Ready to fight back against media bias?
Join us by donating to AIM today.


  • SingleCut

    Truth be known, racial tensions in this country have been getting steadily worse since 2008 when Barack Obama was elected president. As America’s first African American president he had a unique opportunity to follow in the footsteps of Martin Luther King and bring further healing to this country. Unfortunately, he was more interested in creating division rather than healing it. His eloquent campaign lies dripped with honey and too many Americans fell for it. Where we stand today as a nation racially is his legacy. Obama is an evil man who was more interested in advancing a radical ideology rather than helping Americans. His eight years made life worse for African Americans, not better. Shame on him.

  • Danny S.

    This article fails to mention the Democrats have never accepted the Trump presidency. Race and antisocial groups do most of the talking for Democrats who don’t do anything to tamper it down. You have pro sports teams who flame the fires of racism by refusing to visit the white house and disrespecting the flag keep the hate story going. You have a Democratic congress that doesn’t even take part in legislation that is good for the Democratic base. The new tax bill and healthcare bills were deemed bad by the Democrats even before the proposed programs were unveiled.

  • thesafesurfer

    So now “Obama’s America” with police getting slaughtered at Black Lives Matters rallies is “Trump’s fault.”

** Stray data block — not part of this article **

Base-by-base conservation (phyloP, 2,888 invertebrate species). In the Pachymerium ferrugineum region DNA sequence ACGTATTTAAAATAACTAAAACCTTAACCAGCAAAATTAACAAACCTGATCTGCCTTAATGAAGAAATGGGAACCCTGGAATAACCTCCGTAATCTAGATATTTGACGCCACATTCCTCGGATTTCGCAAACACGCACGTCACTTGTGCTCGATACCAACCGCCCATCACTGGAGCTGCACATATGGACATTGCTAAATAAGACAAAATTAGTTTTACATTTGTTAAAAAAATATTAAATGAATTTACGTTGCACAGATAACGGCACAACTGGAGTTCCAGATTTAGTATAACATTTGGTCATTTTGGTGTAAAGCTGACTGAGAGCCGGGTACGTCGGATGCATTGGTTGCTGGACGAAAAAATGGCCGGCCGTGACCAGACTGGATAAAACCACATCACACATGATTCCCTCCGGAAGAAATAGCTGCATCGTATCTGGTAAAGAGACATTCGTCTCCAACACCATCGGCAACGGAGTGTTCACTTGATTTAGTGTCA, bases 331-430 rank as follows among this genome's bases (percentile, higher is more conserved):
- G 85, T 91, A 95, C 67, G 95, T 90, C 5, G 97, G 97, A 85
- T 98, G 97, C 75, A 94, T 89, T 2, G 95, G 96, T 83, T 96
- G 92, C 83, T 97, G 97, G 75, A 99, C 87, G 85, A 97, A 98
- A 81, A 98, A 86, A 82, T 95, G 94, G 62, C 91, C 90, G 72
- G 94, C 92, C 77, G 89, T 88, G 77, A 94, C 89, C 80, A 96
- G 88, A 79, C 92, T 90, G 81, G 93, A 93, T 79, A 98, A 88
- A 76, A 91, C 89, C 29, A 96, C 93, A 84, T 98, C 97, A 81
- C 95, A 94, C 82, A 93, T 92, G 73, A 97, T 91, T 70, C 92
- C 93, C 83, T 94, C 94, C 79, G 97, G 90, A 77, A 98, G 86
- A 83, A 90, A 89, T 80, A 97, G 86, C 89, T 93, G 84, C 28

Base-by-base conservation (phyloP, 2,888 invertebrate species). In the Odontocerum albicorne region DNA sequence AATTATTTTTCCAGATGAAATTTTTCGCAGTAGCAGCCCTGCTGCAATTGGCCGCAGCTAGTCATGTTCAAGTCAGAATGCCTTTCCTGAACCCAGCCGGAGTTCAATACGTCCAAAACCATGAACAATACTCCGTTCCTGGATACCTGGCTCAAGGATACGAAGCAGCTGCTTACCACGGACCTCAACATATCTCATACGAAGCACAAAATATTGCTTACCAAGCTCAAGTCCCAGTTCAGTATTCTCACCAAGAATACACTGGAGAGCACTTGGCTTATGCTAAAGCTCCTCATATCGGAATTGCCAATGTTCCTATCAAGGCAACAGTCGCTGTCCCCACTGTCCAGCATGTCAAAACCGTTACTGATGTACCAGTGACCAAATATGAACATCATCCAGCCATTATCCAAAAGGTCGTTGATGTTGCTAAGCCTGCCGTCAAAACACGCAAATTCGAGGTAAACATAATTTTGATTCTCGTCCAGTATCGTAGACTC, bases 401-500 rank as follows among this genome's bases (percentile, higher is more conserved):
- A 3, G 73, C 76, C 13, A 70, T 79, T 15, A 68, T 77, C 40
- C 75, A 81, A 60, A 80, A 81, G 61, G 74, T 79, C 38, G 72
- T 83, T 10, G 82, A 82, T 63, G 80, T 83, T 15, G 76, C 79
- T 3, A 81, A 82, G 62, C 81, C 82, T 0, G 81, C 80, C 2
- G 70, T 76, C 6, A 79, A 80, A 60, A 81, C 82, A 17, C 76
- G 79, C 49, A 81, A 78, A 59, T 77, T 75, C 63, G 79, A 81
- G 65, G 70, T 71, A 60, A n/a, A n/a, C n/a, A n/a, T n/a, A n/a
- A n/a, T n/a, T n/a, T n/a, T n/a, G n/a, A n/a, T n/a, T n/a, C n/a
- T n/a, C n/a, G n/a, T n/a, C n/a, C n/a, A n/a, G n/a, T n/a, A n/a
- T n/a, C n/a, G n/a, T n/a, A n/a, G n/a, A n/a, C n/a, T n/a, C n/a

So coming into office liberal democrats said everything was “Bush’s fault” and upon leaving office everything is “Trump’s fault.”

    Liberal Democrats have a “bovine scatology” problem.

  • efred1

    No, you fascist dimwits at the Boston Globe, it’s OBAMA, and fascists like you who are constantly fomenting racial tension.

    It was Trump who went to a black Baptist Church in Detroit last year, and told them that he WANTED them to have good, high-paying jobs that they liked going to, and that they were off government programs.

  • TPS12

    msm and the dems are totally responsible for pushing the racist agenda it’s all they have. They see race in everything and truth in nothing.

  • Paul Anderson Ed.D.

    The media and the Democrats, are at the root of Racial Tension. It’s Obama the Democrat, that has been behind the racial tension on the streets of the US. Remember, he is known as the community organized.

  • disqus_smWiOrvPtd

    The communist movements in this country are stronger than ever.

  • John Cunningham

    The fact we have any racial tension at all is because of Barack Obama and the race baiters that thought when he was elected they were going to take America over. Donald Trump is only saying the BS stop’s now.

  • Petrinoid

    Same scared / angry faces staring into the camera are voiced on this site …

  • Steven Dietrich

    Confusing Trump with Obama, deliberately.

  • TED

    Trump was a pariah for the 40 years BEFORE he was elected President … and he’s multiple times worse now because his bu**sh** affects many millions more people!

  • Bruce

    BLAME Mainstream Media–Not Trump. They bring on race-baiting pundits, one after another to poke white folks in the eye, and the moment they retaliate suddenly they’re the worse KKK/Nazi racists in the world. The fact that this article was even written, and now shared by AIM illustrates this point. Leave us the fuck alone, and we’ll be alright. People (all races) have more common sense than you media think we do. I’ll be packing in-case my good neighbor leaves his manners at home.

  • Richard Schmidt

    Must be true! There was no racial tension under Obama. Was there?

  • worried for future

    The prime method of attack by the Left is to accuse them of exactly what they themselves are responsible for. This is a tactic described in Alinsky’s Rules For Radicals book. They are perfect examples of hypocrisy but it fools those who want to believe it’s true and just need reassurance.

  • worried for future

    Of course you are being cynical, I surely hope so.